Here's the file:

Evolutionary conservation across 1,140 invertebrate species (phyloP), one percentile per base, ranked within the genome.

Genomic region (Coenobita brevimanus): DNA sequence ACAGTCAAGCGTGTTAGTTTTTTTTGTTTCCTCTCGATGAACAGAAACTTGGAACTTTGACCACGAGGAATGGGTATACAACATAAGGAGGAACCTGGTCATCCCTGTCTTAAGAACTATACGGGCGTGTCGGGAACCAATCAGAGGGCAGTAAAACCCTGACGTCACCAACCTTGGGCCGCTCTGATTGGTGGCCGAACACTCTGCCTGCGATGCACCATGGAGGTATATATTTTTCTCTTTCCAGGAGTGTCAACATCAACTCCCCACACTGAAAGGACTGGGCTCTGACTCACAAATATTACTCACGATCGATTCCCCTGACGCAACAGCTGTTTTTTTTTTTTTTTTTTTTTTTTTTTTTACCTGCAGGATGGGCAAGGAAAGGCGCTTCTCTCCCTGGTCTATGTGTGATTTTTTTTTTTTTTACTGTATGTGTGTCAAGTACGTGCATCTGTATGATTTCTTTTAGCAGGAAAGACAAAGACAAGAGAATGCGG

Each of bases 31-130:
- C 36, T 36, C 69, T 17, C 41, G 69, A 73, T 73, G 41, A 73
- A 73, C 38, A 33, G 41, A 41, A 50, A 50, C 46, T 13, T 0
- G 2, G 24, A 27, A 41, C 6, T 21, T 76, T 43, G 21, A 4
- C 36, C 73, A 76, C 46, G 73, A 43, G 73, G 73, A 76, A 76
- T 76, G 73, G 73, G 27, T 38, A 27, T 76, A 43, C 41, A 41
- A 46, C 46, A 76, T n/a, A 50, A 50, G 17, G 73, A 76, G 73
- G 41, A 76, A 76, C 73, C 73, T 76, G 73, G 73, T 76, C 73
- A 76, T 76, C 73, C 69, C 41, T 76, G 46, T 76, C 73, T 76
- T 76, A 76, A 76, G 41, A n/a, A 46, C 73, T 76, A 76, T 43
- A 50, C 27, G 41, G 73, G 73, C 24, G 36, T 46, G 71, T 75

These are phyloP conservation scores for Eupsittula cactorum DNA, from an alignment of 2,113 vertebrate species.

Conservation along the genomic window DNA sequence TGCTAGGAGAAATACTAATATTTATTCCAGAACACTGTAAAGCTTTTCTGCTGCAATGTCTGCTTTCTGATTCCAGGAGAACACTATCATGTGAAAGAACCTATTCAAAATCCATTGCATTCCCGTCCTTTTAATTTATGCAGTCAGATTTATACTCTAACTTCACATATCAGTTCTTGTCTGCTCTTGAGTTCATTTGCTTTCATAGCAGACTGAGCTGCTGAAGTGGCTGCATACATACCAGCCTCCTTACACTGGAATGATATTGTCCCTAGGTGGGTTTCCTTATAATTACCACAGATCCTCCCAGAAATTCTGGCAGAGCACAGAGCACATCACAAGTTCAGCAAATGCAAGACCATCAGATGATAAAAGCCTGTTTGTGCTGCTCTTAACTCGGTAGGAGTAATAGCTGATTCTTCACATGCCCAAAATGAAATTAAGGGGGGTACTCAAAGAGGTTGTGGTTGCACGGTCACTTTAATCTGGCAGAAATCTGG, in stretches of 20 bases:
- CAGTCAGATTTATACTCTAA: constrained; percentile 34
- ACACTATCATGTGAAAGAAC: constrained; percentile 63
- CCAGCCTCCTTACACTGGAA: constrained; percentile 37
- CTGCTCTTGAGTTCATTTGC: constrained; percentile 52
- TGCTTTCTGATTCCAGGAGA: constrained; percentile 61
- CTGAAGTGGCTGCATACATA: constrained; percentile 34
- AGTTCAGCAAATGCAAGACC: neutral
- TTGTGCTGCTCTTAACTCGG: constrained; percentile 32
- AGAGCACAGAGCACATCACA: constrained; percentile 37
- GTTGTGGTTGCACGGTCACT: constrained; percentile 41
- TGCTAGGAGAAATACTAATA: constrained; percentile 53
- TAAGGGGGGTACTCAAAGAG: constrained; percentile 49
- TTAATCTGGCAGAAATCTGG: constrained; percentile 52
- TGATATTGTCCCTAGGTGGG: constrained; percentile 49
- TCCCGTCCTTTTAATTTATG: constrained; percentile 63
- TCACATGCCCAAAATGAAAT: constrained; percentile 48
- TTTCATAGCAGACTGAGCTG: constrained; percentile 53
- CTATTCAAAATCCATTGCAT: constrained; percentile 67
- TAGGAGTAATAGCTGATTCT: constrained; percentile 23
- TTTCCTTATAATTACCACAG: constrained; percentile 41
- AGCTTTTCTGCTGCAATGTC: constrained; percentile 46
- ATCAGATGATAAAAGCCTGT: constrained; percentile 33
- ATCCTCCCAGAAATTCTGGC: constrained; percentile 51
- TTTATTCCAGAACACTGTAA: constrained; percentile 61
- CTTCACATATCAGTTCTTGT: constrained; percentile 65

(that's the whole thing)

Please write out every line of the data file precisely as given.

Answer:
Evolutionary conservation across 1,140 invertebrate species (phyloP), one percentile per base, ranked within the genome.

Genomic region (Coenobita brevimanus): DNA sequence ACAGTCAAGCGTGTTAGTTTTTTTTGTTTCCTCTCGATGAACAGAAACTTGGAACTTTGACCACGAGGAATGGGTATACAACATAAGGAGGAACCTGGTCATCCCTGTCTTAAGAACTATACGGGCGTGTCGGGAACCAATCAGAGGGCAGTAAAACCCTGACGTCACCAACCTTGGGCCGCTCTGATTGGTGGCCGAACACTCTGCCTGCGATGCACCATGGAGGTATATATTTTTCTCTTTCCAGGAGTGTCAACATCAACTCCCCACACTGAAAGGACTGGGCTCTGACTCACAAATATTACTCACGATCGATTCCCCTGACGCAACAGCTGTTTTTTTTTTTTTTTTTTTTTTTTTTTTTACCTGCAGGATGGGCAAGGAAAGGCGCTTCTCTCCCTGGTCTATGTGTGATTTTTTTTTTTTTTACTGTATGTGTGTCAAGTACGTGCATCTGTATGATTTCTTTTAGCAGGAAAGACAAAGACAAGAGAATGCGG

Each of bases 31-130:
- C 36, T 36, C 69, T 17, C 41, G 69, A 73, T 73, G 41, A 73
- A 73, C 38, A 33, G 41, A 41, A 50, A 50, C 46, T 13, T 0
- G 2, G 24, A 27, A 41, C 6, T 21, T 76, T 43, G 21, A 4
- C 36, C 73, A 76, C 46, G 73, A 43, G 73, G 73, A 76, A 76
- T 76, G 73, G 73, G 27, T 38, A 27, T 76, A 43, C 41, A 41
- A 46, C 46, A 76, T n/a, A 50, A 50, G 17, G 73, A 76, G 73
- G 41, A 76, A 76, C 73, C 73, T 76, G 73, G 73, T 76, C 73
- A 76, T 76, C 73, C 69, C 41, T 76, G 46, T 76, C 73, T 76
- T 76, A 76, A 76, G 41, A n/a, A 46, C 73, T 76, A 76, T 43
- A 50, C 27, G 41, G 73, G 73, C 24, G 36, T 46, G 71, T 75

These are phyloP conservation scores for Eupsittula cactorum DNA, from an alignment of 2,113 vertebrate species.

Conservation along the genomic window DNA sequence TGCTAGGAGAAATACTAATATTTATTCCAGAACACTGTAAAGCTTTTCTGCTGCAATGTCTGCTTTCTGATTCCAGGAGAACACTATCATGTGAAAGAACCTATTCAAAATCCATTGCATTCCCGTCCTTTTAATTTATGCAGTCAGATTTATACTCTAACTTCACATATCAGTTCTTGTCTGCTCTTGAGTTCATTTGCTTTCATAGCAGACTGAGCTGCTGAAGTGGCTGCATACATACCAGCCTCCTTACACTGGAATGATATTGTCCCTAGGTGGGTTTCCTTATAATTACCACAGATCCTCCCAGAAATTCTGGCAGAGCACAGAGCACATCACAAGTTCAGCAAATGCAAGACCATCAGATGATAAAAGCCTGTTTGTGCTGCTCTTAACTCGGTAGGAGTAATAGCTGATTCTTCACATGCCCAAAATGAAATTAAGGGGGGTACTCAAAGAGGTTGTGGTTGCACGGTCACTTTAATCTGGCAGAAATCTGG, in stretches of 20 bases:
- CAGTCAGATTTATACTCTAA: constrained; percentile 34
- ACACTATCATGTGAAAGAAC: constrained; percentile 63
- CCAGCCTCCTTACACTGGAA: constrained; percentile 37
- CTGCTCTTGAGTTCATTTGC: constrained; percentile 52
- TGCTTTCTGATTCCAGGAGA: constrained; percentile 61
- CTGAAGTGGCTGCATACATA: constrained; percentile 34
- AGTTCAGCAAATGCAAGACC: neutral
- TTGTGCTGCTCTTAACTCGG: constrained; percentile 32
- AGAGCACAGAGCACATCACA: constrained; percentile 37
- GTTGTGGTTGCACGGTCACT: constrained; percentile 41
- TGCTAGGAGAAATACTAATA: constrained; percentile 53
- TAAGGGGGGTACTCAAAGAG: constrained; percentile 49
- TTAATCTGGCAGAAATCTGG: constrained; percentile 52
- TGATATTGTCCCTAGGTGGG: constrained; percentile 49
- TCCCGTCCTTTTAATTTATG: constrained; percentile 63
- TCACATGCCCAAAATGAAAT: constrained; percentile 48
- TTTCATAGCAGACTGAGCTG: constrained; percentile 53
- CTATTCAAAATCCATTGCAT: constrained; percentile 67
- TAGGAGTAATAGCTGATTCT: constrained; percentile 23
- TTTCCTTATAATTACCACAG: constrained; percentile 41
- AGCTTTTCTGCTGCAATGTC: constrained; percentile 46
- ATCAGATGATAAAAGCCTGT: constrained; percentile 33
- ATCCTCCCAGAAATTCTGGC: constrained; percentile 51
- TTTATTCCAGAACACTGTAA: constrained; percentile 61
- CTTCACATATCAGTTCTTGT: constrained; percentile 65